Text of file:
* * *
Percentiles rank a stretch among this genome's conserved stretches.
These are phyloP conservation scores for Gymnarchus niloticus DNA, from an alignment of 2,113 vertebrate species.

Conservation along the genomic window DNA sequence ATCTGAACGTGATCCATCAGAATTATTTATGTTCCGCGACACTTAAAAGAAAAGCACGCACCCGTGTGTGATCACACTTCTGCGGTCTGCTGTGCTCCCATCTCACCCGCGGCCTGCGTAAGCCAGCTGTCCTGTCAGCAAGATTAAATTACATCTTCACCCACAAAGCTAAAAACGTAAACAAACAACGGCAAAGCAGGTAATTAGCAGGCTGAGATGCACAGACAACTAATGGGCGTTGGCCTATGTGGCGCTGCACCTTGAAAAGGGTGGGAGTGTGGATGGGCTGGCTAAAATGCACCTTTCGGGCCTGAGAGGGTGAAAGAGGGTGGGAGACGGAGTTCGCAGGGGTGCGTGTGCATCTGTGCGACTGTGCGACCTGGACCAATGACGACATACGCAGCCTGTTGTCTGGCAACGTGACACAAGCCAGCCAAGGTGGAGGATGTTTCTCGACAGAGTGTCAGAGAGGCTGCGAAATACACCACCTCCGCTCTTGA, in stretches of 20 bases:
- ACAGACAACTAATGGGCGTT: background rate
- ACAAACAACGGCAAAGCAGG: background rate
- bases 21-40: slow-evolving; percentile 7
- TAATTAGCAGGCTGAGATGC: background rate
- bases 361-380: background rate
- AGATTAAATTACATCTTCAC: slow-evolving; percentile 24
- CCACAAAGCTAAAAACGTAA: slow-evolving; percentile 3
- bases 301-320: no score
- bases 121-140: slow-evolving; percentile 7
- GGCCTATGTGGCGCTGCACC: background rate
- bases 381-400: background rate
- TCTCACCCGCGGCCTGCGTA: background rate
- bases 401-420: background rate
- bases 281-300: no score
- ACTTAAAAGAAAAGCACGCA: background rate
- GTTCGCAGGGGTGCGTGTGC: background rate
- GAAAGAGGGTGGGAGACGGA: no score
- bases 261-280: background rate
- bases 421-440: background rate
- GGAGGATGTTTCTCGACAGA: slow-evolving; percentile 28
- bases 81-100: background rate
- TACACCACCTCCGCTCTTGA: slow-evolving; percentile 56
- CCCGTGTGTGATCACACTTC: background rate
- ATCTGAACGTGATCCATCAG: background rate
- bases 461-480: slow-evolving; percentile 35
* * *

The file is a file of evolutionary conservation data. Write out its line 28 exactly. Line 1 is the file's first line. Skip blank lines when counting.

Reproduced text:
- bases 461-480: slow-evolving; percentile 35